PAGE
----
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NWSS Contents
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Edition Notes
Table of Contents
About the Author
NWSS Chapters
Ch. 1: The Dangers from Nuclear Weapons: Myths and Facts
Ch. 2: Warnings and Communications 
Ch. 3: Psychological Preparations
Ch. 4: Evacuation
Ch. 5: Shelter, the Greatest Need
Ch. 6: Ventilation and Cooling of Shelters
Ch. 7: Protection Against Fires and Carbon Monoxide
Ch. 8: Water
Ch. 9: Food
Ch. 10: Fallout Radiation Meters
Ch. 11: Light
Ch. 12: Shelter Sanitation and Preventive Medicine
Ch. 13: Surviving Without Doctors
Ch. 14: Expedient Shelter Furnishings
Ch. 15: Improvised Clothing and Protective Items
Ch. 16: Minimum Pre-Crisis Preparations
Ch. 17: Permanent Family Fallout Shelters for Dual Use
Ch. 18: Trans-Pacific Fallout
NWSS Appendices
App. A: Instructions for Six Expedient Fallout Shelters
App. A.1: Door-Covered Trench Shelter
App. A.2: Pole-Covered Trench Shelter
App. A.3: Small-Pole Shelter
App. A.4: Aboveground, Door-Covered Shelter
App. A.5: Aboveground, Ridgepole Shelter
App. A.6: Aboveground, Crib-Walled Shelter
App. B: How to Make and Use a Homemade Shelter-Ventilating Pump
App. C: A Homemade Fallout Meter, the KFM
App. D: Expedient Blast Shelters
App. E: How to Make a Homemade Piston Pump
App. F: Providing Improved Ventalation and Light
Selected References
Selected Index
Related CD Sites
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Civil Defense Perspectives
Doctors for Disaster Preparedness
Fighting Chance Archive
Civil Defense DVD Set

Nuclear War Survival Skills
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Ch. 2: Warnings and Communications


When Hiroshima and Nagasaki were blasted by the first nuclear weapons ever to be used in war, very few of the tens of thousands of Japanese killed or injured were inside their numerous air raid shelters. The single-plane attacks caught them by surprise. People are not saved by having shelters nearby unless they receive warning in time to reach their shelters and unless they heed that warning.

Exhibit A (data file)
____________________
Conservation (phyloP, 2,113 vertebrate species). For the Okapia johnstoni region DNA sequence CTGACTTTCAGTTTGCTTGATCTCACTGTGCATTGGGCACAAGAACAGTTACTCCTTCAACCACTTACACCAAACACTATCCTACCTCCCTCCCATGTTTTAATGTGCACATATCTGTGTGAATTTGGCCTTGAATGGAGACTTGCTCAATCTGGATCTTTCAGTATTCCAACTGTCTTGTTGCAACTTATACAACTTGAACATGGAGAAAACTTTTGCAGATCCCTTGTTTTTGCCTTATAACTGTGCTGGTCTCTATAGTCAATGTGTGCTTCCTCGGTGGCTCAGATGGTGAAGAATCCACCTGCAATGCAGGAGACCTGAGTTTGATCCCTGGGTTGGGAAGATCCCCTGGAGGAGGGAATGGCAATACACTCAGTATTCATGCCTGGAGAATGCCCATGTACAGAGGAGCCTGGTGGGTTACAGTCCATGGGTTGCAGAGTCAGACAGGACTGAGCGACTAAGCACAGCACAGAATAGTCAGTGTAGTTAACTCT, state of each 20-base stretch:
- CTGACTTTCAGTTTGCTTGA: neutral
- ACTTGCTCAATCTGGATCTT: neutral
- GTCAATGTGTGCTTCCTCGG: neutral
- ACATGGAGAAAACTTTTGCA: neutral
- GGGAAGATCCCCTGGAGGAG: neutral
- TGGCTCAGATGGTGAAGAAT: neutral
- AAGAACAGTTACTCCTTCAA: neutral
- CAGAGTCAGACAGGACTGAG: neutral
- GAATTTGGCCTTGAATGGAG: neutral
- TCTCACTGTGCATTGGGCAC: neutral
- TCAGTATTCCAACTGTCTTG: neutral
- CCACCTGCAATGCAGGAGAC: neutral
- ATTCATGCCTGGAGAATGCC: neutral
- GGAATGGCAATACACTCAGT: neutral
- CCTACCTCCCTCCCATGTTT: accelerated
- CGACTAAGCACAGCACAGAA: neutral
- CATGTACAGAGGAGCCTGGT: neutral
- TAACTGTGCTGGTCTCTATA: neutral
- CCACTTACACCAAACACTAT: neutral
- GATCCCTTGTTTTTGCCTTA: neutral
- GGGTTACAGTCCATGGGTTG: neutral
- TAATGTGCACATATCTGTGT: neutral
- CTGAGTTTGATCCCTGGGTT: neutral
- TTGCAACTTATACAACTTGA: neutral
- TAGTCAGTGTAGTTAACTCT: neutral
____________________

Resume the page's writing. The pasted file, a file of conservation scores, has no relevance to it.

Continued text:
Warnings are of two types, strategic and tactical.

° Strategic warning is based on observed enemy actions that are believed to be preparations for an attack. For example, we would have strategic warning if powerful Russian armies were advancing into western Europe and Soviet leaders were threatening massive nuclear destruction if the resisting nations should begin to use tactical nuclear weapons. With strategic warning being given by news broadcasts and newspapers over a period of days, Americans in areas that are probably targeted would have time to evacuate. Given a day or more of warning, tens of millions of us could build or improve shelters and in other ways improve our chances of surviving the feared attack. By doing so, we also would help decrease the risk of attack.

° Tactical warning ofa nuclear attack on the United States 'would be received by our highest officials a few minutes after missiles or other nuclear weapons had been launched against our country. Radar, satellites and other sophisticated means of detection would begin to feed information into our military warning systems almost at once. This raw information would have to be evaluated, and top- level decisions would have to be made. Then attack warnings would have to be transmitted down to communities all over America.